The Left/Right Alliance That Cut Pentagon Spending

Transpartisanship vs. bipartisanship


The winter hat of freedom

The New America Foundation has just published a paper called "The Sequester, the Pentagon, and the Little Campaign That Could"—the second in a sequence of studies it's calling the "Strange Bedfellows Series." The report is a worthy account of how some progressive Democrats and Tea Party Republicans joined forces in 2010-12 to cut "defense" spending, showing how the alliance emerged, won a significant legislative victory, then lost some ground after ISIS became a major issue. You should read it.

But as interesting as the specific case study is, what really captured my attention was this explanatory passage on the report's inside cover, explaining what the larger series is about:

The paths taken on issues from sentencing reform to changes in Pentagon spending to resistance to government surveillance share a common thread: they were all a result of transpartisan cooperation. By transpartisan, we mean an approach to advocacy in which, rather than emerging from political elites at the center, new policy ideas emerge from unlikely corners of the right or left and find allies on the other side, who may come to the same idea from a very different worldview. In transpartisan coalitions, policy entrepreneurs from the ideological corners recruit endorsers and test ideas, eventually bringing them into the policy mainstream at the local, state and national levels. Unlike traditional bipartisan coalitions, which begin in the center, the established, centrist politicians and institutions are often the last to recognize and embrace a transpartisan vision.

Not every transpartisan left/right alliance is congenial to libertarians. (Indeed, on some issues—frequently centering around censorship—both sides are essentially transpartisan coalitions and the elites would rather be talking about something else. Where was the center during the porn wars?) But I think a lot of libertarians' first instinct is to cheer when they hear that elements of the left and right are uniting against the center, and that's not just because our movement frequently feels like a left/right alliance itself. For the most part, libs understand that when people get channeled into Red Team vs. Blue Team poo-throwing matches, our issues tend to lose. But the alternative to that partisan tribalism isn't the bipartisan center. It's modular alliances among the outsiders.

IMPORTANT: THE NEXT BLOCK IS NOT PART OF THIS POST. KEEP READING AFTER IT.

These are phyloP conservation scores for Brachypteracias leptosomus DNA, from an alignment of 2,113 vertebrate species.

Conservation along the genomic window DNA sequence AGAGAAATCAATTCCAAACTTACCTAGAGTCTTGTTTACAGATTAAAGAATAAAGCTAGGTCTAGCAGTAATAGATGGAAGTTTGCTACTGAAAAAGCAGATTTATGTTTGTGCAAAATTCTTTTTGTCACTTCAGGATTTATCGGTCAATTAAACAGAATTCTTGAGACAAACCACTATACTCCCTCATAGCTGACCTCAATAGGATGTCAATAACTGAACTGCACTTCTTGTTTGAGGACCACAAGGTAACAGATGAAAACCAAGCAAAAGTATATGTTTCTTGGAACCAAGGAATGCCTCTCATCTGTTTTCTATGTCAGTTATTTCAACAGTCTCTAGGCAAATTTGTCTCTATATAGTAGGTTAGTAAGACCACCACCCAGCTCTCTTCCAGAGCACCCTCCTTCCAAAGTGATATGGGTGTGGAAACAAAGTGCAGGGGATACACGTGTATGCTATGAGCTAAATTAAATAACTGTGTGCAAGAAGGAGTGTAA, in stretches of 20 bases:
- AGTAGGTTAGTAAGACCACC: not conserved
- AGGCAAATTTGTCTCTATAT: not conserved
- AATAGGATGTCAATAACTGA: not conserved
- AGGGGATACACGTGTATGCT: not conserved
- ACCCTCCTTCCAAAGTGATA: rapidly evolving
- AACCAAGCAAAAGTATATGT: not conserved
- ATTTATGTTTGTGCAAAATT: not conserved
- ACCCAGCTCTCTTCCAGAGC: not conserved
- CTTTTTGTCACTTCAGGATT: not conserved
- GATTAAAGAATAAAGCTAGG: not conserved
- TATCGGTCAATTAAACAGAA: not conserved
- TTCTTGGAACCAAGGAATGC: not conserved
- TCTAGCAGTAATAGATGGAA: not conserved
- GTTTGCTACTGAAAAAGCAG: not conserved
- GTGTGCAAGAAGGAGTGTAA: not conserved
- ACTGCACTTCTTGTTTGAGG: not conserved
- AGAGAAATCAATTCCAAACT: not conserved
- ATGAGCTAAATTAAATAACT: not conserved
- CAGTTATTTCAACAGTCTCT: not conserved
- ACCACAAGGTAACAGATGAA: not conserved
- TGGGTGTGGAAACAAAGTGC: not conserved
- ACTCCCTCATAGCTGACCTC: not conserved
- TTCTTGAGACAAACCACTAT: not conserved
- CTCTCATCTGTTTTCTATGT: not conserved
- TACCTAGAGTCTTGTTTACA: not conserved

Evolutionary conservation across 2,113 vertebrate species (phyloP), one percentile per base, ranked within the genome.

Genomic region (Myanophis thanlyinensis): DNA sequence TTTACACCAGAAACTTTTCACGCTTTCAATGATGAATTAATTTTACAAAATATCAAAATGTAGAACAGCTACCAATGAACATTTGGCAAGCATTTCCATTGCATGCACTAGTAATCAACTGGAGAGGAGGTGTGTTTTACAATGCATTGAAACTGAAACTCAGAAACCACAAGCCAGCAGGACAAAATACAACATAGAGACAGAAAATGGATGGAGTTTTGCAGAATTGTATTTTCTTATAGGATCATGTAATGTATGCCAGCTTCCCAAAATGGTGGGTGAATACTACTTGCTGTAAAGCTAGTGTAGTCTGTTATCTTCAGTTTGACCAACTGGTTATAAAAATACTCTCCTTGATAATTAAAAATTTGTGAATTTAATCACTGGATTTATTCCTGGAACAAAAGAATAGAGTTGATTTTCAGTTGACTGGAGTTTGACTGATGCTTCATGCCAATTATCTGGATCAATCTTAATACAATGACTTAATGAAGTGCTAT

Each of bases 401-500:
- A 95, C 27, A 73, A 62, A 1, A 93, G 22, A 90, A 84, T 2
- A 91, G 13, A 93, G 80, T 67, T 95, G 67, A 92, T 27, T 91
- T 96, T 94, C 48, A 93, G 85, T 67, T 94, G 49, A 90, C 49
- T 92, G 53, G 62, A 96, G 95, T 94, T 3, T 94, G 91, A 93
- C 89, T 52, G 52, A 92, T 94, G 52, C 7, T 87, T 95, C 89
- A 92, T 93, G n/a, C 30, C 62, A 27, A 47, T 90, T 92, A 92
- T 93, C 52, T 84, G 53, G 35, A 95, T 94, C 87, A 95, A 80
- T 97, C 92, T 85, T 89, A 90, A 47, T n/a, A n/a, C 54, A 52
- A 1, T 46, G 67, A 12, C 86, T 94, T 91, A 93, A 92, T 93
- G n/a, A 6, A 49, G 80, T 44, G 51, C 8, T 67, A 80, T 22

Bonus link: The first entry in the Strange Bedfellows Series, on mass incarceration, can be read here.

NEXT: Trump, Cruz Make Play for Paul Supporters, But Rand Says He's Not Going Anywhere

Editor's Note: We invite comments and request that they be civil and on-topic. We do not moderate or assume any responsibility for comments, which are owned by the readers who post them. Comments do not represent the views of or Reason Foundation. We reserve the right to delete any comment for any reason at any time. Report abuses.

  1. Did Jesse just other transpartisans?

    1. Tyrannies still aren’t special enough for government protection.

  2. For all visitors from the reason site who comment using a phone, I propose a challenge. From this post on, let your phone do your talking for you. Just accept every autocorrect and dictionary substitution that your phone suggests.

    1. Trusting the machines for all of your communications is just the last step towards surrendering to your future robot overlords.

      1. Robot overlords? You’ve been prophecising about reptillian overlords for what, 2 years now? Make up your mind. Robots or lizards?

        1. Why not both? Maybe Godzilla was merely a robotized reptile battle wagon?

        2. I work for Your Future Reptilian Overlords. However your species seems intent on serving robots

  3. I had the misfortune yesterday of getting stuck listening to 5 minutes of Hugh Hewitt and he was ranting and raving about how the next GOP candidate had to make the repeal of the sequester for the defense department his number 1 priority. Otherwise there would be no way we could go kill all the muslims that needed killing.

    I – for the sake of my sanity – can’t believe that there really are so many people out there who think that what we really need is more foreign wars. Please tell me it is just nutters on talk radio who still have the raging war boners.

  4. Jesus Christ, the Sequester? Even saying that word is dangerous. DO YOU WANT TO KILL US ALL?

  5. Many folks who never served, or even seen some of the inner workings of the DOD and its contracting, procurement, and equipment acceptance policies usually hold those views. On top of that, many ignore history, and the efficiency of the free market vs gov’t defense.

    It’s like the limited gov’t or minarchist folks that believe only top men and their magical socialism, can only in this instance (or RoAdZ excuses),be magically efficient. Sadly this never was or is the case.

    Anyone who cares to read about the history of defense production should read “The Myth of National Defense” which has a bunch of contributors.

    Another good book to read is Command of the seas by John F. Lehman Jr. The problems are laid out, and if there were any concerns about efficiency, and effectiveness, then the DOD would have adopted his changes and even more. But with gov’t that will never be the case. And it’s been that way since the birth of this country. What this book, either intentionally or unintentionally does is further strengthen the case for the private production of defense.

  6. Is this significantly different from the Committee on Base Closings and Reassignment? Because that is the onky other successful “cut” of military spending. I only scare quote cut because the money was mostly reallocated to other defense projects. The US definitely closed and consolidated military bases and lowered that cost.

Please to post comments

Comments are closed.